Organized labor and its allies plan to rally in Charleston, West Virginia, Saturday in protest of what they call a slew of “legislative attacks on working families.” The bills include proposals to expand charter schools, loosen labor regulations in coal mining and roll back prevailing-wage rates.
For decades, the Mountain State was a bastion of unionism and liberalism in Appalachia. West Virginians have trended toward Republicans in presidential elections since the 1980s, but they continued to prefer Democrats on the state level until just recently. Last November, the GOP wrested control of the state Legislature away from the Democratic Party for the first time in more than 80 years, and this year’s legislative proposals reflect the shift in power.
Perhaps the most controversial is a bill that would reform existing coal-mining regulations. Among other things, the proposal includes language that extends by 1,000 feet the maximum distance allowed between underground work areas and the closest track in mines with rail-based transport.
“Given the disasters we’ve had, the last thing we need is to be rolling back safety protections,” says Stacey Ruckle, a representative of the West Virginia AFL-CIO.
In April 2012, 29 miners were killed in an explosion at Massey Energy’s Upper Big Branch coal mine in West Virginia.
Republican legislator John Shott said the measure would boost the competitiveness of the state’s coal industry. “This bill will put us back in the ballgame,” Shott said.
The charter-school legislation would extend public funding to such schools, but limit oversight by local boards of education. It also would authorize individual charter schools to decide whether employees would be eligible for the state’s public-employee grievance system. The bill passed the state Senate this week and is due soon for a vote in the House of Delegates.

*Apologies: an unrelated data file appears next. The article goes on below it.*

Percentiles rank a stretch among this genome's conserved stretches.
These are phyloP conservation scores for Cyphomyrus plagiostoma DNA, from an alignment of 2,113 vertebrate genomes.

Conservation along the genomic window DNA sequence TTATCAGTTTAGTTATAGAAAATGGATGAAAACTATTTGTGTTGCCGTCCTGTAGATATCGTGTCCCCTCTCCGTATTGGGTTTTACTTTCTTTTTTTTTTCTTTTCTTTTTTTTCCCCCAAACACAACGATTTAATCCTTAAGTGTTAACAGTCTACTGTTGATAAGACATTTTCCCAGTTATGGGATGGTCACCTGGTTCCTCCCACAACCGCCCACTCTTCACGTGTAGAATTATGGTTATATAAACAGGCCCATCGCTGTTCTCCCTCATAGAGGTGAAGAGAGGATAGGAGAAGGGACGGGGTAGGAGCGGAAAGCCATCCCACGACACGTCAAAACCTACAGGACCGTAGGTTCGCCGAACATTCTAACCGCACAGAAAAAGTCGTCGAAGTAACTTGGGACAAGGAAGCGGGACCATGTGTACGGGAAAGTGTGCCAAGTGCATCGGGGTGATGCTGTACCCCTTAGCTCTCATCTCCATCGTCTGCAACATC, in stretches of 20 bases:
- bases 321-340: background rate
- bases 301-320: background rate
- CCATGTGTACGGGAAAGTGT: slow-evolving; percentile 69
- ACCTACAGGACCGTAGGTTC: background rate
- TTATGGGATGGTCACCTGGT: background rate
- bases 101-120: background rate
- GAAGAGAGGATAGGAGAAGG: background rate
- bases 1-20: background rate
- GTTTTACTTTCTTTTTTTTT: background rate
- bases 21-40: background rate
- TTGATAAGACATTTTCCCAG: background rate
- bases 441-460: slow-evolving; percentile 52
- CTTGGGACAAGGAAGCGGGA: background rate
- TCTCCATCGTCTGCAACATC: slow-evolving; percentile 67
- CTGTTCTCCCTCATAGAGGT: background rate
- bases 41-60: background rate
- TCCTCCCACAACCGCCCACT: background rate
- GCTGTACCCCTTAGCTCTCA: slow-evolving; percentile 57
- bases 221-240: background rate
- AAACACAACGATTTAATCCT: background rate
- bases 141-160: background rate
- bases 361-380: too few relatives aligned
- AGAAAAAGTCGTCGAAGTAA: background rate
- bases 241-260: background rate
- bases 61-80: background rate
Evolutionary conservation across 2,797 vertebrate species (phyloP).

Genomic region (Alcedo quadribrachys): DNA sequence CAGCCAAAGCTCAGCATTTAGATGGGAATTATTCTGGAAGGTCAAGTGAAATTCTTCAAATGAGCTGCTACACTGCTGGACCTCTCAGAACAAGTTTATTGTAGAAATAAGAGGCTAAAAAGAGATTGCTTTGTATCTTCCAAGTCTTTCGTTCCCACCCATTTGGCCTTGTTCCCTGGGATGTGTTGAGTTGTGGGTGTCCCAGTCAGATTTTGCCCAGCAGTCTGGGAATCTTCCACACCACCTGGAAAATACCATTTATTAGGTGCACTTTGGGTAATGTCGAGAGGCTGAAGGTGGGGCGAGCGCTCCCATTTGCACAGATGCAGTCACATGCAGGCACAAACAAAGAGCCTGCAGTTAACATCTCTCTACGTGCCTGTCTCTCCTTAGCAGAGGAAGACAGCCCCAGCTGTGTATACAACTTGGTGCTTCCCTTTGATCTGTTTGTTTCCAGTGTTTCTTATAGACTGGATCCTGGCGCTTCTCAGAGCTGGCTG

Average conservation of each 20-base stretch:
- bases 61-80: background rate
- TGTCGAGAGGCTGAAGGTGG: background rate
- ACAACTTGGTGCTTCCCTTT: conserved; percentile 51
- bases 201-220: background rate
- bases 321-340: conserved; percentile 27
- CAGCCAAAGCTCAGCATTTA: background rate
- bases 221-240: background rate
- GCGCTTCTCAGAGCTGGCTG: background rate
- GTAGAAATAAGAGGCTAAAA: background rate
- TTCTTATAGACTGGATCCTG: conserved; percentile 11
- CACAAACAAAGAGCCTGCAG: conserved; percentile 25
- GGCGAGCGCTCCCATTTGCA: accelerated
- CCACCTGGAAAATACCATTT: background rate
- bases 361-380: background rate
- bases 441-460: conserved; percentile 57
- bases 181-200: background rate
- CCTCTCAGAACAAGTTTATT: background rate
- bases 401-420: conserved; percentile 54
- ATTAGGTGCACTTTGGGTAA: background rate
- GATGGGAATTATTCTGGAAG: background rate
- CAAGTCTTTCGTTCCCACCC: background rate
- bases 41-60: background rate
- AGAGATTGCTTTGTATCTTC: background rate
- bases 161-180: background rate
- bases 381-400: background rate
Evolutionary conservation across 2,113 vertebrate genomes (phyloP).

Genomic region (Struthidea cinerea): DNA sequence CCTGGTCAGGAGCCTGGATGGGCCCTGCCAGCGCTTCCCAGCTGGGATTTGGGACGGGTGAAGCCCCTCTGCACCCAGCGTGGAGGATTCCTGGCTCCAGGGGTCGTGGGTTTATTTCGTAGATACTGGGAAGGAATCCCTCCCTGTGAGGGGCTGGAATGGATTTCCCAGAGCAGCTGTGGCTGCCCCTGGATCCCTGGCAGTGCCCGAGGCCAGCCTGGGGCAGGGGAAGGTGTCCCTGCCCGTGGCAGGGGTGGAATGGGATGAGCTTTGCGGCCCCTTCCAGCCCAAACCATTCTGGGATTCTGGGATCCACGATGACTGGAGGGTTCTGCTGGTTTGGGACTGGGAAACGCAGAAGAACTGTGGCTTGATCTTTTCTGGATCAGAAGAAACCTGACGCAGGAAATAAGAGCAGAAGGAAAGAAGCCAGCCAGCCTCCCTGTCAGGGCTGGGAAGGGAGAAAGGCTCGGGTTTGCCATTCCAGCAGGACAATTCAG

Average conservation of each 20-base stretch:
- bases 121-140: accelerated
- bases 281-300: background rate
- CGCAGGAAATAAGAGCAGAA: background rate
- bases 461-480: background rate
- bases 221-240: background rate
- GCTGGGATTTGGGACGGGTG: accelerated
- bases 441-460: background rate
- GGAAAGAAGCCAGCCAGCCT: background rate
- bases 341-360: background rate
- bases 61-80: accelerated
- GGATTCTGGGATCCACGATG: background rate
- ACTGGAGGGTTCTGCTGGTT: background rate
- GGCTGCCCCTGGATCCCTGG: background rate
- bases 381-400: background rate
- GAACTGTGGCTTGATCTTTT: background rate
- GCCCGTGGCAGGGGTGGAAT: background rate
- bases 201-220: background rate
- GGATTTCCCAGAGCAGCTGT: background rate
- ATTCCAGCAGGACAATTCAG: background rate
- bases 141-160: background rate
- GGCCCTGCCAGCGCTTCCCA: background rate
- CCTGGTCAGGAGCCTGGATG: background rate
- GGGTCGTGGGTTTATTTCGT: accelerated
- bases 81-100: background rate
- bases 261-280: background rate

Unions oppose the expansion of charter schools because, for one thing, it undermines the strength of teachers unions that have a large presence at public schools. But deeper questions about equality loom, too. Critics in West Virginia say it makes little sense to divert money from an already weak education budget into schools that do not guarantee access to every student.
“It’s creating a system of have and have-nots in education in West Virginia,” says Tega McGuffin, 30, a teacher at Oak Hill High School in Fayette County.
Another bill rankling organized labor would make the state’s prevailing-wage rates less generous. These rates apply to all workers on state-funded construction projects, or about 45,000 people, according to a Democratic legislator.
The prevailing-wage bill has already passed both chambers and now awaits the signature of the governor. Even Ruckle at the state AFL-CIO acknowledges it’s likely to be enacted.
Still, she says, the rally is about demonstrating strength and unity, and sending a message to the GOP-run Legislature that it’s gone too far.
A major concern is that the state could soon go “right-to-work,” that is, prohibit unions from collecting fees from all the workers they represent. Indiana and Michigan passed such measures in 2012, and Wisconsin is on the verge of doing so this month.
“It hasn’t happened yet, but that’s not to say it won’t happen later,” says Ruckle.